MALDEF Stands Firmly Against Congressional Efforts to Roll Back Key Protections from the Civil Rights Act of 1964

Today, select members of the House and Senate will meet to finalize the Commerce, Justice, Science and Related Agencies (CJS) spending bill. Among the provisions at issue is a ban on the U.S. Equal Employment Opportunities Commission (EEOC) bringing lawsuits to combat language-based national origin discrimination in the workplace.

The Senate has passed a version of the spending bill that includes this ban, while the House rejected a similar measure this summer. Negotiations are currently underway to hammer out the differences between the two bills. Last week, however, 36 Democrats joined 182 Republicans in the House in a non-binding vote supporting the inclusion of the ban in the final bill.

English-only policies that are enacted for discriminatory reasons are a major source of employment discrimination against Latino workers. Discriminatory employers often use language as a proxy for national origin discrimination against Latinos and other language minorities. (Employers may, however, properly enact English-only policies when justified by “business necessity,” including supervisors’ need to communicate effectively with all employees.)

“In clear and unequivocal terms, language discrimination is wrong. House and Senate conferees must not accept or offer barriers to equality in the workplace.” stated John Trasviña, MALDEF’s President and General Counsel. “If Congress approves this provision, it would effectively roll back the Civil Rights Act of 1964. We are strongly opposed to this policy.”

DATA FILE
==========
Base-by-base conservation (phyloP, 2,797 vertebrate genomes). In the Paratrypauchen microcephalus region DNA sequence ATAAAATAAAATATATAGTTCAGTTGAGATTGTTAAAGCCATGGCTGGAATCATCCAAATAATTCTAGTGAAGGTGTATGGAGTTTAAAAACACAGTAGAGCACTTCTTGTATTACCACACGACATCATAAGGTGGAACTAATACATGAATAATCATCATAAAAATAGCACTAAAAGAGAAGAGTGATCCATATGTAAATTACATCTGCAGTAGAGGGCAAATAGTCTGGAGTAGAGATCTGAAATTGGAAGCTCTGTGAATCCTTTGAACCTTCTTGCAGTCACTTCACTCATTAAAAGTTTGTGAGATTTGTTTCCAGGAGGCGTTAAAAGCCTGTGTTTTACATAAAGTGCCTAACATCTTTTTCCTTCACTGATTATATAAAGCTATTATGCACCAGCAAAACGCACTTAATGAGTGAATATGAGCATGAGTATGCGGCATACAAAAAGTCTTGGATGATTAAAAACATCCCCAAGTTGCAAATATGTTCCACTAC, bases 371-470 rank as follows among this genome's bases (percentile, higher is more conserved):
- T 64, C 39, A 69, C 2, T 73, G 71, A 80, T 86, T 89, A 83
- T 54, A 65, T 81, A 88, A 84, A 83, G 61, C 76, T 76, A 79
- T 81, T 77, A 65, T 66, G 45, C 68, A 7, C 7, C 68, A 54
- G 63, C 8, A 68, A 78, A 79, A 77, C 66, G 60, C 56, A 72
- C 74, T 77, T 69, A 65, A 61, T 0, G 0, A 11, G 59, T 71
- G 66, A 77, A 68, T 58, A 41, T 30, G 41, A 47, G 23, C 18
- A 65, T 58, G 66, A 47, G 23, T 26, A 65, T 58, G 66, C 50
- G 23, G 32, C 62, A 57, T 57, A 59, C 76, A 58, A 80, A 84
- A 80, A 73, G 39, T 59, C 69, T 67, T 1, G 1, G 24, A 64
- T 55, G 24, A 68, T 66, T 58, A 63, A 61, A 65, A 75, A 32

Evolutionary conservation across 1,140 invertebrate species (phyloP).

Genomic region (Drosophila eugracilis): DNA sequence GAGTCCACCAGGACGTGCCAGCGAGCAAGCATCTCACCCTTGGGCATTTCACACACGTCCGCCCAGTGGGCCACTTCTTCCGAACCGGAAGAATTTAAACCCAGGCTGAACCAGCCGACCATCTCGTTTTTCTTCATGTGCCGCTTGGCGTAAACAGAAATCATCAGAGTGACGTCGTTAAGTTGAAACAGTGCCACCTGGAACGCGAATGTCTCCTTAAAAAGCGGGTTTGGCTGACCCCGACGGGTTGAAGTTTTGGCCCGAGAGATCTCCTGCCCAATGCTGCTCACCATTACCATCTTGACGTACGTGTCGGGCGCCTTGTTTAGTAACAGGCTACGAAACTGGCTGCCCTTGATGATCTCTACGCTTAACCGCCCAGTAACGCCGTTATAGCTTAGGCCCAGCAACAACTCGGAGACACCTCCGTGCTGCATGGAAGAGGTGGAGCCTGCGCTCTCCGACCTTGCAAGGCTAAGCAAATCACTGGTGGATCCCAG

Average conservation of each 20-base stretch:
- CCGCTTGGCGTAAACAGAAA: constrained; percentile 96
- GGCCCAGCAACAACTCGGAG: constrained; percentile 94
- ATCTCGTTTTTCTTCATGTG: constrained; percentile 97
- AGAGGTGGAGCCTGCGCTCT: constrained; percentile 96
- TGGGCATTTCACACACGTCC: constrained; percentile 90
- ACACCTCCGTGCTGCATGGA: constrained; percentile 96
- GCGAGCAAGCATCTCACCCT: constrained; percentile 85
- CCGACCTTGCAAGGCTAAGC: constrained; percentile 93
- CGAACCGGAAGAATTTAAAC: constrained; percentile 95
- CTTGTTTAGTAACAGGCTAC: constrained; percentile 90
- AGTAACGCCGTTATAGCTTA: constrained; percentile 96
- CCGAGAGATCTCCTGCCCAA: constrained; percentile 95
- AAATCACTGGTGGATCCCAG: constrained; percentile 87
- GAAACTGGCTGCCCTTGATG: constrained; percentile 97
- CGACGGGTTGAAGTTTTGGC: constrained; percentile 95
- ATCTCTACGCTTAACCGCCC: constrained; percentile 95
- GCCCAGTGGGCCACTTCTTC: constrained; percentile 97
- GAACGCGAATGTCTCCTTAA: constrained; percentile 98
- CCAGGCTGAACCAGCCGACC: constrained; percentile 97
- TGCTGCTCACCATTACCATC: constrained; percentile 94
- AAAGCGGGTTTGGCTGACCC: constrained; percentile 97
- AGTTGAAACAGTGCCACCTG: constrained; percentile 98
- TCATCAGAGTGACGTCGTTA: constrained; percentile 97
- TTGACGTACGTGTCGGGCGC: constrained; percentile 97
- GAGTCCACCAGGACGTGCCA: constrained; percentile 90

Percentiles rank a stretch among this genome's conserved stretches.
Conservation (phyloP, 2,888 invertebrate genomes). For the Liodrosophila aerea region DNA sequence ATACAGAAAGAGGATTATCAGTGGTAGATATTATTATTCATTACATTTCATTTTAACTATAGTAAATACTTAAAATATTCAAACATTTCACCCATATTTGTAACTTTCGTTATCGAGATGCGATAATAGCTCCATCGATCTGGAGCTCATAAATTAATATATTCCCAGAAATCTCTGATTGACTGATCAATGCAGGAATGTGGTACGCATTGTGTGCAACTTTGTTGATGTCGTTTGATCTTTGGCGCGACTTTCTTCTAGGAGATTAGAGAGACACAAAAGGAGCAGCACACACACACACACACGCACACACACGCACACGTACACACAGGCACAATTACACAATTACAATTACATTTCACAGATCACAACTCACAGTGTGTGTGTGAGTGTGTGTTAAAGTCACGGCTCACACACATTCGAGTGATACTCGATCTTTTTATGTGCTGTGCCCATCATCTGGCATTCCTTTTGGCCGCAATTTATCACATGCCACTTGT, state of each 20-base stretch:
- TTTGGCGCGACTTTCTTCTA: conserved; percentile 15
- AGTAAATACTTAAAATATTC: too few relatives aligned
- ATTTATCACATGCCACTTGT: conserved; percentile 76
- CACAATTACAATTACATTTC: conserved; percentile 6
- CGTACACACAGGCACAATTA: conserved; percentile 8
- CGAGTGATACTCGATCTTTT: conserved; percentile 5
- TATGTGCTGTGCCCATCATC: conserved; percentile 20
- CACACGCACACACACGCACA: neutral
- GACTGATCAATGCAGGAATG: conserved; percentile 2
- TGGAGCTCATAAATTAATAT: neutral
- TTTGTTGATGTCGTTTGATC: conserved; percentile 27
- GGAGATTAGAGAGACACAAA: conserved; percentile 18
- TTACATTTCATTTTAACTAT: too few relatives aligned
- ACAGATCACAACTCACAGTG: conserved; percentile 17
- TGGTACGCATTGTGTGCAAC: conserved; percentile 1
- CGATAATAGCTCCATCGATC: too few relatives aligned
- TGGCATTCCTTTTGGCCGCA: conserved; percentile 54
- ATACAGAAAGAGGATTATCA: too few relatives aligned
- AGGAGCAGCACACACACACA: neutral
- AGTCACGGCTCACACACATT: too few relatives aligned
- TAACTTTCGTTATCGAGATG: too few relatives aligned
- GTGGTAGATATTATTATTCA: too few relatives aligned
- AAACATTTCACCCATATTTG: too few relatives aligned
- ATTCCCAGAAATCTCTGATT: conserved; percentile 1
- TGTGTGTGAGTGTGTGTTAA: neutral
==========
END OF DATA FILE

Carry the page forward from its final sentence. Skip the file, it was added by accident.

“Congress must not forsake our national commitment to equal employment opportunity,” stated Peter Zamora, Washington, D.C. Regional Counsel. “Prohibiting the EEOC from combating national origin discrimination would effectively return our nation to the pre- Civil Rights era, when employers were free to discriminate without regard for federal civil rights enforcement. It is outrageous that Congress would even contemplate such a reversal. ”

Founded in 1968, MALDEF, the nation’s leading Latino legal organization, promotes and protects the rights of Latinos through litigation, advocacy, community education and outreach, leadership development, and higher education scholarships. For more information on MALDEF, please visit: www.maldef.org

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